Experiences of organization charts?

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Experiences of organization charts?

We are looking into keeping the "master" orgchart in QPR EA, including individual persons. Has anyone done this, and what are the experiences? I'm especially interested in:

- the ease of keeping the orgchart up-to-date when people join, leave, switch to another unit, reorganization happens etc.

- splitting the chart into several layers, i.e. top-layer shows only a few boxes (org. units), and then user can (in portal) drill-down by clicking each box down to individual names

- searching for a person, function, title etc in the portal, i.e. the ease of finding to which unit a specific person belongs, who is his/her boss, who work under a certain person etc.

- the understandability of orgcharts to people who are not familiar with the specific notation

but also any other comments are valuable.

Hi Timo,

Organization charts can be utilized and configured in different ways, depending on customer needs. I'll give my comments on your questions below with the assumption that we are talking about QPR ODM-based models:

- Organization charts are made of "Business Actor" items that represent both organization units and persons. I would recommend that you use organization diagrams to show organization unit structures, e.g. hierarchies between business units and their managers, using the nested modeling approach (i.e. setting elements on top of each other, thus creating relations between them appropriately). As there can be a lot of personnel under business units and changes in personnel assignments, I would use a navigator view to show and place persons under appropriate organization units; navigator views are very convenient way of showing larger element hierarchies and they enable structural modeling in a "drag & drop" manner. 

- For enabling such a "drill-down" function where you can click on a organization unit to show the sub-unit hierarchy you can configure "Business Actor" elements to act as diagram elements. Probably you want also the substructure of an organization unit to be visible at the "top-level"; for enabling such behaviour you can configure the "Business Actor" element's graphical properties to show value of a special "Show diagram contents" field. Other possibility would be to use nested modeling at the top level to show a simplified contents of the sub-unit structure, and then at the diagram level represent, possibly more complete, design of the sub-unit organization.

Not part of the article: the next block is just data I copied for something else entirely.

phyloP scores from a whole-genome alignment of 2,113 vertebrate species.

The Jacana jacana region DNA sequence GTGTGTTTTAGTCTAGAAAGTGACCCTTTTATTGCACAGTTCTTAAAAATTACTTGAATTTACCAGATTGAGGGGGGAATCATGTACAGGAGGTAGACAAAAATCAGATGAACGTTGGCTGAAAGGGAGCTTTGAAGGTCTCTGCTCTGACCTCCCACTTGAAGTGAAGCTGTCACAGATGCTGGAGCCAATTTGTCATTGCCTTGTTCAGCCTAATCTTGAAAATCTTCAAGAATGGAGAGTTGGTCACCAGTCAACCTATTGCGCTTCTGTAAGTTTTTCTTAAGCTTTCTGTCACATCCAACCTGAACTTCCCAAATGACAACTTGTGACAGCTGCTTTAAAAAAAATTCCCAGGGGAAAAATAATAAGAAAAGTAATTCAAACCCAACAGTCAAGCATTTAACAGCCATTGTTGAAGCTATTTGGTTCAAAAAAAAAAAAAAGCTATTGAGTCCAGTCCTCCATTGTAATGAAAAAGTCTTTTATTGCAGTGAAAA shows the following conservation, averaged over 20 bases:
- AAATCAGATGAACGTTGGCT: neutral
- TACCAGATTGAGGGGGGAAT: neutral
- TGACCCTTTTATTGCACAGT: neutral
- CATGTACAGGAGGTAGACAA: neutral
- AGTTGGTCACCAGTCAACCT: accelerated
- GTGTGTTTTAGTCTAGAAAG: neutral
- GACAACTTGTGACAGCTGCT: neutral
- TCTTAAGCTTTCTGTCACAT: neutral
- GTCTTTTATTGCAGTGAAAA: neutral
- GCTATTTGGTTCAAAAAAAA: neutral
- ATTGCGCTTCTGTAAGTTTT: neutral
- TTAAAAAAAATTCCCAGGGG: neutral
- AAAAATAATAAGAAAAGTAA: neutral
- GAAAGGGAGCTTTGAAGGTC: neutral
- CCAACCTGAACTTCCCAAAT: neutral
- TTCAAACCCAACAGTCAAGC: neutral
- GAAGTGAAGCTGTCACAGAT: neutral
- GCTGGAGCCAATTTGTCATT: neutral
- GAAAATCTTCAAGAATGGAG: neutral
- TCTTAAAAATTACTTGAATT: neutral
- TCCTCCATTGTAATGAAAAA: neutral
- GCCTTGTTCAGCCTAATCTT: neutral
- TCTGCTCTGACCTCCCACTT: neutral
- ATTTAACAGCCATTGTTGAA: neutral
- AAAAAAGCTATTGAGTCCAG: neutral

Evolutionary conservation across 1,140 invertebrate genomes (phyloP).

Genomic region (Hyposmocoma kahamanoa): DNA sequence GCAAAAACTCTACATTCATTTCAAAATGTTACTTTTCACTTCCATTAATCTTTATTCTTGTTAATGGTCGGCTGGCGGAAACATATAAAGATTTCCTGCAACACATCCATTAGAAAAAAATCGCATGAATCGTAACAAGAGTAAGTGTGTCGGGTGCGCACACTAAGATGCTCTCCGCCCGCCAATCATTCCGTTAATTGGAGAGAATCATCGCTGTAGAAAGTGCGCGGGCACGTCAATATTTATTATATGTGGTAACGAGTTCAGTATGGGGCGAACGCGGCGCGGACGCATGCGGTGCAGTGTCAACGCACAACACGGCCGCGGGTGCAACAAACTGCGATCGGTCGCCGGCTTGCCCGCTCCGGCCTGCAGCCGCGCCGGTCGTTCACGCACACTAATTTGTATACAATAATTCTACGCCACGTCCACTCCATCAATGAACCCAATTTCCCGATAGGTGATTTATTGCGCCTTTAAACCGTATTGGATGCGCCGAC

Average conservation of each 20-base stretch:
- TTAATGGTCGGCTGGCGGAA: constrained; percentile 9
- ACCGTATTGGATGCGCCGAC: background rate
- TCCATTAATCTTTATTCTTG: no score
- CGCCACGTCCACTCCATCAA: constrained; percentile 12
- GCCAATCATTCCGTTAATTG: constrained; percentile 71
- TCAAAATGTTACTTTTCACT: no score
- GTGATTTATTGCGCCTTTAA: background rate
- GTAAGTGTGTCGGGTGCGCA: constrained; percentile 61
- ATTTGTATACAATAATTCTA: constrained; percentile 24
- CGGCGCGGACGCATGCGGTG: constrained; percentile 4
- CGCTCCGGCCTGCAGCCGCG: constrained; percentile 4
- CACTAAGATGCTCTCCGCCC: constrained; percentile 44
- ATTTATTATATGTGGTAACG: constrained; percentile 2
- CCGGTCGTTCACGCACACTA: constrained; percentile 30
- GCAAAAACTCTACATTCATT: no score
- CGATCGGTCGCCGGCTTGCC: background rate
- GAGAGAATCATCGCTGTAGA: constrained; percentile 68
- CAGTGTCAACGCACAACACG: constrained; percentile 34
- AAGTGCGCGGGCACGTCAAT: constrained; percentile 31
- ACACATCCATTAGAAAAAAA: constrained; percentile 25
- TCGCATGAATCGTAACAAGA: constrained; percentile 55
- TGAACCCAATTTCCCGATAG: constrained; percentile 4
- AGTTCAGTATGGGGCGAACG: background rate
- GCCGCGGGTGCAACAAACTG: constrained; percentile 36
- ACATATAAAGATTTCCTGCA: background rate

- At the moment, QPR Portal has a basic keyword based search functionality; if more advanced search functionality (e.g. based on metadata fields as you described) is needed, you can contact our technical consulting team.

- Using the nested modeling approach, drill-down functionality and organization specific "landing pages" organization hierarchies can be communicated efficiently through the organization.

Best regards,


My 2 cents to share: I had some expierience with 3 different types of organizational hierarchies.  

  • Departmental is the most common one that endusers will recognize and is maintained by an HR department: when modeling this and to keep maintenance low only vizually model using departmental names, not person names.  Adding a manager attribute to that department object and vizualize the managers name in a smaller font within that 'department box' has always been sufficient. If you want to capture names of individual personel use another (cardinality N) attribute to capture all other staff within that department. You do not have to vizualize them as a search on a name will result in the related department. When using a top-down hierarchy chart you can add 'staff deparment' functions using horizontal connector. When doing that in a nested object hierarchie you can give 'staff' departments a different color.
  • Management reporting charts are only practicall for analysis. It vizualizes via connectors how the accountabilities and responsibilites are between individuals. In a process, project or matrix organization it is possible to see people with multiple parents. In this case a department can be an attribute of the person. Arrow connectors can have different colors to depict an accountability or responsibility.
  • Juridistic hierarchies overviews are especially used with larger companies who consist of multiple juridistic entities with shared ownership. These organizations are modeled with their legal names and their relationships can be modelled as connectors with a property (ie. name attribute) showing the 'percentage ownership' as an attribute.